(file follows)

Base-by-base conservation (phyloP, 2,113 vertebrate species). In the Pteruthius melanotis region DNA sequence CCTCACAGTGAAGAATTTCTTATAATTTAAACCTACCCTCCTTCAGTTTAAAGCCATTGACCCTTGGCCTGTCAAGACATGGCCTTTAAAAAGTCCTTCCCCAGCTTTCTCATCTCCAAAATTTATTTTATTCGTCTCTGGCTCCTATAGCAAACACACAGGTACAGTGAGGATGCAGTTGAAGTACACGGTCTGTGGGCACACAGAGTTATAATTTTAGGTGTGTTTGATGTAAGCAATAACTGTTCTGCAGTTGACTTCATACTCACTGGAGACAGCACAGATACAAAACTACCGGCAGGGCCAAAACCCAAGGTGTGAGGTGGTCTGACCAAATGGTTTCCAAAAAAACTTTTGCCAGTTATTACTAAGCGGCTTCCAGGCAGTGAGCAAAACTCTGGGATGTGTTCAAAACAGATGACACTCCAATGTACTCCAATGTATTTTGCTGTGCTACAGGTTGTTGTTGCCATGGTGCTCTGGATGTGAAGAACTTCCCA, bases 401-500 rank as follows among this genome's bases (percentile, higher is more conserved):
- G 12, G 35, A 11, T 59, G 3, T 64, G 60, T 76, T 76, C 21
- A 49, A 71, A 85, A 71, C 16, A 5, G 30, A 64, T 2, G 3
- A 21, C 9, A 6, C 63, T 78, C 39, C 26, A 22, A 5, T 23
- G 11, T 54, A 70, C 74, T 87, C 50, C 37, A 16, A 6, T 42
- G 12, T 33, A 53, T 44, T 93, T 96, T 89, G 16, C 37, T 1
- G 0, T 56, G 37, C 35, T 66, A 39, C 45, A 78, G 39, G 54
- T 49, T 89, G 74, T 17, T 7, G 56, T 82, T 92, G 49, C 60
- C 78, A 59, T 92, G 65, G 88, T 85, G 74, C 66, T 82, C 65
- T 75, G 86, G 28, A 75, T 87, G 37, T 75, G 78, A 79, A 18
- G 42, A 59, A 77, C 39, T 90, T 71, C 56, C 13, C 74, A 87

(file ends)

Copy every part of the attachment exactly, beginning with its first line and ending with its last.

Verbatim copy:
Base-by-base conservation (phyloP, 2,113 vertebrate species). In the Pteruthius melanotis region DNA sequence CCTCACAGTGAAGAATTTCTTATAATTTAAACCTACCCTCCTTCAGTTTAAAGCCATTGACCCTTGGCCTGTCAAGACATGGCCTTTAAAAAGTCCTTCCCCAGCTTTCTCATCTCCAAAATTTATTTTATTCGTCTCTGGCTCCTATAGCAAACACACAGGTACAGTGAGGATGCAGTTGAAGTACACGGTCTGTGGGCACACAGAGTTATAATTTTAGGTGTGTTTGATGTAAGCAATAACTGTTCTGCAGTTGACTTCATACTCACTGGAGACAGCACAGATACAAAACTACCGGCAGGGCCAAAACCCAAGGTGTGAGGTGGTCTGACCAAATGGTTTCCAAAAAAACTTTTGCCAGTTATTACTAAGCGGCTTCCAGGCAGTGAGCAAAACTCTGGGATGTGTTCAAAACAGATGACACTCCAATGTACTCCAATGTATTTTGCTGTGCTACAGGTTGTTGTTGCCATGGTGCTCTGGATGTGAAGAACTTCCCA, bases 401-500 rank as follows among this genome's bases (percentile, higher is more conserved):
- G 12, G 35, A 11, T 59, G 3, T 64, G 60, T 76, T 76, C 21
- A 49, A 71, A 85, A 71, C 16, A 5, G 30, A 64, T 2, G 3
- A 21, C 9, A 6, C 63, T 78, C 39, C 26, A 22, A 5, T 23
- G 11, T 54, A 70, C 74, T 87, C 50, C 37, A 16, A 6, T 42
- G 12, T 33, A 53, T 44, T 93, T 96, T 89, G 16, C 37, T 1
- G 0, T 56, G 37, C 35, T 66, A 39, C 45, A 78, G 39, G 54
- T 49, T 89, G 74, T 17, T 7, G 56, T 82, T 92, G 49, C 60
- C 78, A 59, T 92, G 65, G 88, T 85, G 74, C 66, T 82, C 65
- T 75, G 86, G 28, A 75, T 87, G 37, T 75, G 78, A 79, A 18
- G 42, A 59, A 77, C 39, T 90, T 71, C 56, C 13, C 74, A 87